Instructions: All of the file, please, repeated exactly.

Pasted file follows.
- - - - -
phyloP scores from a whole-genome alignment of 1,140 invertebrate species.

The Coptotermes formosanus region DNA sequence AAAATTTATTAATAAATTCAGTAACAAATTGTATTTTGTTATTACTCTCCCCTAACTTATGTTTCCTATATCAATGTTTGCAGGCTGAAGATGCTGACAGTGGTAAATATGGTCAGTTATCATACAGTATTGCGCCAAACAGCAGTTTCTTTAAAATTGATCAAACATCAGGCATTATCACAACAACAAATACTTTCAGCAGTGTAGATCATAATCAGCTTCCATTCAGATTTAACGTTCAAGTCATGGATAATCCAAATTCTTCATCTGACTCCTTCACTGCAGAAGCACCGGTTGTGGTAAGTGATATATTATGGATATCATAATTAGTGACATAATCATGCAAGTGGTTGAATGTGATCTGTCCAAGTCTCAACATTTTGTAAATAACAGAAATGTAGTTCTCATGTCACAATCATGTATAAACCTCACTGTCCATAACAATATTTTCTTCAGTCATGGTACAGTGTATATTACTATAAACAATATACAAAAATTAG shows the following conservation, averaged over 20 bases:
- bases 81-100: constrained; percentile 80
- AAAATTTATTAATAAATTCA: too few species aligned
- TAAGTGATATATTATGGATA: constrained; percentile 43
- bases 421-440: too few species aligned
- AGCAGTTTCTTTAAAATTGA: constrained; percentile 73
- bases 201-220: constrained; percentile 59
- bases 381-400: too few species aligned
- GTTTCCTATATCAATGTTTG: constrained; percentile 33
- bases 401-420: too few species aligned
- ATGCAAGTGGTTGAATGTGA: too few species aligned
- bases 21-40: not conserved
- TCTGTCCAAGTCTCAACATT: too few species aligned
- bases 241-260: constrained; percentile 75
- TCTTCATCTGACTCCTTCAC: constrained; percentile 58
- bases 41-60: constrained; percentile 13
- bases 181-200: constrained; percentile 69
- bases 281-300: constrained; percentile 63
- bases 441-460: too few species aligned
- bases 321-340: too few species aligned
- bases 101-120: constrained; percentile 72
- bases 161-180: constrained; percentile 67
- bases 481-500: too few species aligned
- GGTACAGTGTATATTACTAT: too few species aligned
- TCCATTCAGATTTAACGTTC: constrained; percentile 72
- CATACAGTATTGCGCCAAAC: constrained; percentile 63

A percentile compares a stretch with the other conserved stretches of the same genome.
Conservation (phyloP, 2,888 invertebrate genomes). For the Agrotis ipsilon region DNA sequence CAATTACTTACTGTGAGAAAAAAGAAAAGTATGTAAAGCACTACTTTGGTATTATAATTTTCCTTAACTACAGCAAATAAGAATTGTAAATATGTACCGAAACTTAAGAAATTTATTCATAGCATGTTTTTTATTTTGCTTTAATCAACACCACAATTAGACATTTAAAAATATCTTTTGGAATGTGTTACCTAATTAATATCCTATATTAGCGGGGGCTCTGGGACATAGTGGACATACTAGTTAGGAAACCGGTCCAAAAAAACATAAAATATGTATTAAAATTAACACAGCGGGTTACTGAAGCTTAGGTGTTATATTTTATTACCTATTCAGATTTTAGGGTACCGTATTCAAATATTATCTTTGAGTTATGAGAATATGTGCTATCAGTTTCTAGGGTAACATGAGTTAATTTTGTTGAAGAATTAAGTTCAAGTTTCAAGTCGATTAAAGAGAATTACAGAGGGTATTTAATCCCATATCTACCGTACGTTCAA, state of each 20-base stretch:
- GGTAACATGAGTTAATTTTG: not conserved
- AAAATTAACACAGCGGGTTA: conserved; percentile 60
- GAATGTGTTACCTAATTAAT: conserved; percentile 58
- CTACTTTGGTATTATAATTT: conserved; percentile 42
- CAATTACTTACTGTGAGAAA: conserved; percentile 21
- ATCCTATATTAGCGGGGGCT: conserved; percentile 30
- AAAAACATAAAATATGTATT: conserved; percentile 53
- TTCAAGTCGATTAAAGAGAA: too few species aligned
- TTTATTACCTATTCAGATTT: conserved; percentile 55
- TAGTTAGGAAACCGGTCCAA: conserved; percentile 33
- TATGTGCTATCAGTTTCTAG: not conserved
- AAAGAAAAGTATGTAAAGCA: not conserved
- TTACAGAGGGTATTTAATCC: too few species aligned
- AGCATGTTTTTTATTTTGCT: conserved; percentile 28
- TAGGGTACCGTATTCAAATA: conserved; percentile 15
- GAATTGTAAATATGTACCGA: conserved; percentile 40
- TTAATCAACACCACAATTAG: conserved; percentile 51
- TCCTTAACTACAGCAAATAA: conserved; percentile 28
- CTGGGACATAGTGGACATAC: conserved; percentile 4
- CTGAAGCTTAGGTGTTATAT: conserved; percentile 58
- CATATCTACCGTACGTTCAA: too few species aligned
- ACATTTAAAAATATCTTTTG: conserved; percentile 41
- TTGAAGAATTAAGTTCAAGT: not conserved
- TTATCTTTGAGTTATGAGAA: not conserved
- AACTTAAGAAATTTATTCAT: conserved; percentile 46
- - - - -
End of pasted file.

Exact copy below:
phyloP scores from a whole-genome alignment of 1,140 invertebrate species.

The Coptotermes formosanus region DNA sequence AAAATTTATTAATAAATTCAGTAACAAATTGTATTTTGTTATTACTCTCCCCTAACTTATGTTTCCTATATCAATGTTTGCAGGCTGAAGATGCTGACAGTGGTAAATATGGTCAGTTATCATACAGTATTGCGCCAAACAGCAGTTTCTTTAAAATTGATCAAACATCAGGCATTATCACAACAACAAATACTTTCAGCAGTGTAGATCATAATCAGCTTCCATTCAGATTTAACGTTCAAGTCATGGATAATCCAAATTCTTCATCTGACTCCTTCACTGCAGAAGCACCGGTTGTGGTAAGTGATATATTATGGATATCATAATTAGTGACATAATCATGCAAGTGGTTGAATGTGATCTGTCCAAGTCTCAACATTTTGTAAATAACAGAAATGTAGTTCTCATGTCACAATCATGTATAAACCTCACTGTCCATAACAATATTTTCTTCAGTCATGGTACAGTGTATATTACTATAAACAATATACAAAAATTAG shows the following conservation, averaged over 20 bases:
- bases 81-100: constrained; percentile 80
- AAAATTTATTAATAAATTCA: too few species aligned
- TAAGTGATATATTATGGATA: constrained; percentile 43
- bases 421-440: too few species aligned
- AGCAGTTTCTTTAAAATTGA: constrained; percentile 73
- bases 201-220: constrained; percentile 59
- bases 381-400: too few species aligned
- GTTTCCTATATCAATGTTTG: constrained; percentile 33
- bases 401-420: too few species aligned
- ATGCAAGTGGTTGAATGTGA: too few species aligned
- bases 21-40: not conserved
- TCTGTCCAAGTCTCAACATT: too few species aligned
- bases 241-260: constrained; percentile 75
- TCTTCATCTGACTCCTTCAC: constrained; percentile 58
- bases 41-60: constrained; percentile 13
- bases 181-200: constrained; percentile 69
- bases 281-300: constrained; percentile 63
- bases 441-460: too few species aligned
- bases 321-340: too few species aligned
- bases 101-120: constrained; percentile 72
- bases 161-180: constrained; percentile 67
- bases 481-500: too few species aligned
- GGTACAGTGTATATTACTAT: too few species aligned
- TCCATTCAGATTTAACGTTC: constrained; percentile 72
- CATACAGTATTGCGCCAAAC: constrained; percentile 63

A percentile compares a stretch with the other conserved stretches of the same genome.
Conservation (phyloP, 2,888 invertebrate genomes). For the Agrotis ipsilon region DNA sequence CAATTACTTACTGTGAGAAAAAAGAAAAGTATGTAAAGCACTACTTTGGTATTATAATTTTCCTTAACTACAGCAAATAAGAATTGTAAATATGTACCGAAACTTAAGAAATTTATTCATAGCATGTTTTTTATTTTGCTTTAATCAACACCACAATTAGACATTTAAAAATATCTTTTGGAATGTGTTACCTAATTAATATCCTATATTAGCGGGGGCTCTGGGACATAGTGGACATACTAGTTAGGAAACCGGTCCAAAAAAACATAAAATATGTATTAAAATTAACACAGCGGGTTACTGAAGCTTAGGTGTTATATTTTATTACCTATTCAGATTTTAGGGTACCGTATTCAAATATTATCTTTGAGTTATGAGAATATGTGCTATCAGTTTCTAGGGTAACATGAGTTAATTTTGTTGAAGAATTAAGTTCAAGTTTCAAGTCGATTAAAGAGAATTACAGAGGGTATTTAATCCCATATCTACCGTACGTTCAA, state of each 20-base stretch:
- GGTAACATGAGTTAATTTTG: not conserved
- AAAATTAACACAGCGGGTTA: conserved; percentile 60
- GAATGTGTTACCTAATTAAT: conserved; percentile 58
- CTACTTTGGTATTATAATTT: conserved; percentile 42
- CAATTACTTACTGTGAGAAA: conserved; percentile 21
- ATCCTATATTAGCGGGGGCT: conserved; percentile 30
- AAAAACATAAAATATGTATT: conserved; percentile 53
- TTCAAGTCGATTAAAGAGAA: too few species aligned
- TTTATTACCTATTCAGATTT: conserved; percentile 55
- TAGTTAGGAAACCGGTCCAA: conserved; percentile 33
- TATGTGCTATCAGTTTCTAG: not conserved
- AAAGAAAAGTATGTAAAGCA: not conserved
- TTACAGAGGGTATTTAATCC: too few species aligned
- AGCATGTTTTTTATTTTGCT: conserved; percentile 28
- TAGGGTACCGTATTCAAATA: conserved; percentile 15
- GAATTGTAAATATGTACCGA: conserved; percentile 40
- TTAATCAACACCACAATTAG: conserved; percentile 51
- TCCTTAACTACAGCAAATAA: conserved; percentile 28
- CTGGGACATAGTGGACATAC: conserved; percentile 4
- CTGAAGCTTAGGTGTTATAT: conserved; percentile 58
- CATATCTACCGTACGTTCAA: too few species aligned
- ACATTTAAAAATATCTTTTG: conserved; percentile 41
- TTGAAGAATTAAGTTCAAGT: not conserved
- TTATCTTTGAGTTATGAGAA: not conserved
- AACTTAAGAAATTTATTCAT: conserved; percentile 46